To complement their in-house, designer-driven efforts, companies are increasingly experimenting with crowdsourcing initiatives in which they invite their user communities to generate new product ideas. Although innovation scholars have begun to analyze the objective promise of crowd sourcing, the current research is unique in pointing out that merely marketing the source of design to customers might bring about an incremental increase [in product sales. The findings from two randomized field experiments reveal that labeling crowd sourced new products as such-That is, marketing the product as "customer-ideated" at the point of purchase versus not mentioning the specific source of design-increased the product's actual market performance by up to 20%. Two controlled follow-up studies reveal that the effect observed in two distinct consumer goods domains: (food and electronics) can be attributed to a quality inference: consumers perceive "customer-ideated" products to be based on ideas that address their needs more effectively, and the corresponding design mode is considered superior in generating promising new products.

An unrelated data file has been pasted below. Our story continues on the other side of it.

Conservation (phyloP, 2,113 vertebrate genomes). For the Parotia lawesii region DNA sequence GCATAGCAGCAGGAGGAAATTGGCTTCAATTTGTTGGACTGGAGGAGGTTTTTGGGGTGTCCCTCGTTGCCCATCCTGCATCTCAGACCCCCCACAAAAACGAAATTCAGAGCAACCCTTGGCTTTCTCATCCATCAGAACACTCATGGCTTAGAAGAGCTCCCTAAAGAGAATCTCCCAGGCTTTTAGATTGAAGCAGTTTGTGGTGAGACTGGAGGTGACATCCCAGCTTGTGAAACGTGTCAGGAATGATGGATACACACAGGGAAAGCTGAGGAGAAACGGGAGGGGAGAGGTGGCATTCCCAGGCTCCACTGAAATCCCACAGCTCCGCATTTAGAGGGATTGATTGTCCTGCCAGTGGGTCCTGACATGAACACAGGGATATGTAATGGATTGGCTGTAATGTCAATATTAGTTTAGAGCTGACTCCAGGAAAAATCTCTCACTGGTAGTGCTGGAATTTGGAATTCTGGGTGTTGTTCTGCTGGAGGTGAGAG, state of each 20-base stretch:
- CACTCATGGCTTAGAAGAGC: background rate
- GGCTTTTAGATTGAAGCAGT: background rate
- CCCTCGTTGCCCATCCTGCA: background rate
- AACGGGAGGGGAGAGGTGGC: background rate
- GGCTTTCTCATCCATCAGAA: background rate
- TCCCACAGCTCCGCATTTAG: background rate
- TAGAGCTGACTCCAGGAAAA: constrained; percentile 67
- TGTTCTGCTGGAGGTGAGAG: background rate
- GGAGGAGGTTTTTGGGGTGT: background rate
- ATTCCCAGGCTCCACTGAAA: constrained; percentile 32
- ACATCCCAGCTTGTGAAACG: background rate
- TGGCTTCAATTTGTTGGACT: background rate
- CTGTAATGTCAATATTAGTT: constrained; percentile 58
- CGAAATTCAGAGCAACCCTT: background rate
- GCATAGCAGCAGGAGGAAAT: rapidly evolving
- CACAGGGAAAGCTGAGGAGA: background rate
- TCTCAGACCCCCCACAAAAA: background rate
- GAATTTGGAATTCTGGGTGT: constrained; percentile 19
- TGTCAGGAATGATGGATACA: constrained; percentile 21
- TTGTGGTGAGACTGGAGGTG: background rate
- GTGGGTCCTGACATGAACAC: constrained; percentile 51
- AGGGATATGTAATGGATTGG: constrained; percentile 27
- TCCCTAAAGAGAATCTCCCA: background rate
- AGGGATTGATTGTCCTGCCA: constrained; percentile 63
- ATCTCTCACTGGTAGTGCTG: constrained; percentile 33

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Journal of Marketing Research
Rotterdam School of Management (RSM), Erasmus University

Nishikawa, H. (Hidehiko), Schreier, M., Ogawa, S., & Fuchs, C. (Christoph). (2017). The Value of Marketing Crowdsourced New Products as Such: Evidence from two Randomized Field Experiments. Journal of Marketing Research, 54(4), 525–539. doi:10.1509/jmr.15.0244